Verisk’s catastrophe models can be climate-conditioned in several ways so that the event set in the model reflects projected future climate states. These models, such as our Hurricane Model for the US, can help identify the sensitivity of insurers’ portfolios and provide a range of possibilities on how future climate change can impact average annual losses and other metrics for this peril under different shared socioeconomic pathway (SSP) scenarios provided by the latest United Nations IPCC report:
Percentage of change in hurricane-related average annual loss in the U.S. compared to 2021 results based on the recent IPCC report for sustainability and fossil-fueled development scenarios
- “Sustainability”: Significant action has been taken to limit global warming and mitigate its impacts. By 2050, the average global temperature has only risen by about 1.7ºC and might continue to rise slightly for the next 50 years.
- Our analysis shows a 20+% increase in hurricane-related average annual loss (AAL) compared to 2021 AAL under this scenario by 2050, using our US hurricane model 10K-year standard catalog.
- “Middle of the Road”: Action has been taken to address climate change despite some challenges. Average global temperatures have risen by about 2.0ºC by 2050 and will rise slightly over the next 50 years.
- “Regional Rivalry”: Actions taken have been sporadic and inconsistent, so the average global temperature has risen by 2.1ºC by 2050 and will rise significantly for the next five decades.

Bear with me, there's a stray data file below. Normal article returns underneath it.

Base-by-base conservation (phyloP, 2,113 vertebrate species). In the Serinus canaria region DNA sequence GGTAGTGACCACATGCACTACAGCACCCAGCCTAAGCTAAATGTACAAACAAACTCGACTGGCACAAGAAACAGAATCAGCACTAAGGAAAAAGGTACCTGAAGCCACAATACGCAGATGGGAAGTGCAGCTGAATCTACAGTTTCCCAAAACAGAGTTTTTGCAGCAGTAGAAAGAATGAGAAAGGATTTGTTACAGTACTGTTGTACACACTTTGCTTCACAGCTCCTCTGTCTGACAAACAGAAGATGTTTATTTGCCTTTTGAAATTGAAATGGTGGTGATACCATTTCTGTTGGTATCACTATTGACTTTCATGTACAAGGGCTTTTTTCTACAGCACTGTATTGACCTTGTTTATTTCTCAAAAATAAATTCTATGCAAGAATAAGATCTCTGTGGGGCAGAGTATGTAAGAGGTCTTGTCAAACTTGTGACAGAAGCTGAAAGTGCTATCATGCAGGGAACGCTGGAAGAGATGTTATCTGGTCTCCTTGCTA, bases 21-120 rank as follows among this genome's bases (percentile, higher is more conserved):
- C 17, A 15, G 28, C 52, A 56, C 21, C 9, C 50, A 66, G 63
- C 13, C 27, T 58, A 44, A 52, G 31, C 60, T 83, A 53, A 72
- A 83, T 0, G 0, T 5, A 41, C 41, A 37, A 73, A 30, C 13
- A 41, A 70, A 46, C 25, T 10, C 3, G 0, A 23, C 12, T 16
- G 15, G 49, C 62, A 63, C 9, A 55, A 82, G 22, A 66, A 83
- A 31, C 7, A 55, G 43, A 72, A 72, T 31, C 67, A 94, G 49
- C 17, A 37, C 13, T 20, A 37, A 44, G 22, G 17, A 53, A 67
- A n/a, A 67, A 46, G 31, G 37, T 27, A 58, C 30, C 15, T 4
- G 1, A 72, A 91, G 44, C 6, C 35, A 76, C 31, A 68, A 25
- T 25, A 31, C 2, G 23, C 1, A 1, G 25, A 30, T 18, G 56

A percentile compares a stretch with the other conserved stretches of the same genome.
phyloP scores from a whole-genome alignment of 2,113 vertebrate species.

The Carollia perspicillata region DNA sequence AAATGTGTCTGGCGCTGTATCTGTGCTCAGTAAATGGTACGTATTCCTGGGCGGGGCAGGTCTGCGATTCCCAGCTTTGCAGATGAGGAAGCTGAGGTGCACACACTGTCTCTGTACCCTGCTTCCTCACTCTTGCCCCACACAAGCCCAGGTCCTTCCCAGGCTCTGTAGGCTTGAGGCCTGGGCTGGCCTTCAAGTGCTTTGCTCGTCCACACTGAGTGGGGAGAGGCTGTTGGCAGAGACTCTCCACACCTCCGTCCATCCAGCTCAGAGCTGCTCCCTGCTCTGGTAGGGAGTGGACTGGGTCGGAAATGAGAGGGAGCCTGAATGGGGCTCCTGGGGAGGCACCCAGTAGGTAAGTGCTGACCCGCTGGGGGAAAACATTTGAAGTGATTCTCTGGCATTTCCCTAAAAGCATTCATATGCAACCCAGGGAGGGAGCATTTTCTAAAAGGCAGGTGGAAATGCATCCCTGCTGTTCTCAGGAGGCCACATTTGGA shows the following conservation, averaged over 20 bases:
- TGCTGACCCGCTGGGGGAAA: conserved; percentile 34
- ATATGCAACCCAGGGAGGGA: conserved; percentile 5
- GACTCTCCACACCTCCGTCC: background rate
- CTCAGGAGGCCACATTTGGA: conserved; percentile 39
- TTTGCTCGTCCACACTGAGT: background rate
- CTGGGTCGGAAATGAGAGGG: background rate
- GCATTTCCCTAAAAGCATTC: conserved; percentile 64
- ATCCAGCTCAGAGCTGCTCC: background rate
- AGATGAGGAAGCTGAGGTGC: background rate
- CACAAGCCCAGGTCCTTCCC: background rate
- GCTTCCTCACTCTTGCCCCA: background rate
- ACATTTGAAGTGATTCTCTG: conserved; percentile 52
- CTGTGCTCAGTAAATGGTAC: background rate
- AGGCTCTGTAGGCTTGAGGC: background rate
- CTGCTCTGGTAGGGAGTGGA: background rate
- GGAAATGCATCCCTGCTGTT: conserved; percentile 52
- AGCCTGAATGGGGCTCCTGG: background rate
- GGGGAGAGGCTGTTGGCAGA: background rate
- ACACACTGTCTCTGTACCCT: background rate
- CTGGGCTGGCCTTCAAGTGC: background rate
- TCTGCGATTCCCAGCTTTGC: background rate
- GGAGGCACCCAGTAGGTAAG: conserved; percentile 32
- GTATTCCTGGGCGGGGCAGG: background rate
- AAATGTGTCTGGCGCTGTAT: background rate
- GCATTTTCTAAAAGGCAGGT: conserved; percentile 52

- “Fossil-fueled Development”: No coordinated action has been taken to address climate change, resulting in high greenhouse gas emissions and significant warming. Average global temperatures have risen by 2.4ºC by 2050 and will rise dramatically for the next 50 years.
- Our analysis shows a 40+% increase in hurricane-related AAL from 2021 AAL under this scenario by 2050, more than double that of the “Sustainability” scenario, using our US hurricane model 10K-year standard catalog.
Climate variability plus climate change
While climate variability is still a major factor in determining the frequency and intensity of hurricanes, Verisk research indicates that climate change also plays a role and will likely contribute to an increase in the frequency of hurricanes in the future. The impact of climate change on other perils is harder to assess, though more frequent inland and coastal floods and larger wildfires are likely to occur.
It’s important to note that the accuracy of catastrophe models depends on the quality and availability of data, as well as the underlying assumptions and methodology used in the models. At Verisk, we deliver data-driven, science-based solutions, a task that would significantly strain the resources of many insurers. Furthermore, the degree of variability in climate approaches and potential outcomes produces a uniquely wide range of outcomes for insurers to consider. Verisk’s climate change solutions produce insights to help guide insurers in making smart risk decisions. Leading insurers and reinsurers use our climate change solutions to stress-test and rebalance portfolios, improve climate risk insights, and streamline reporting. Other use cases are responding to regulatory requirements following the Task Force on Climate-Related Financial Disclosures (TCFD) framework, which are being widely adopted by regulatory bodies globally.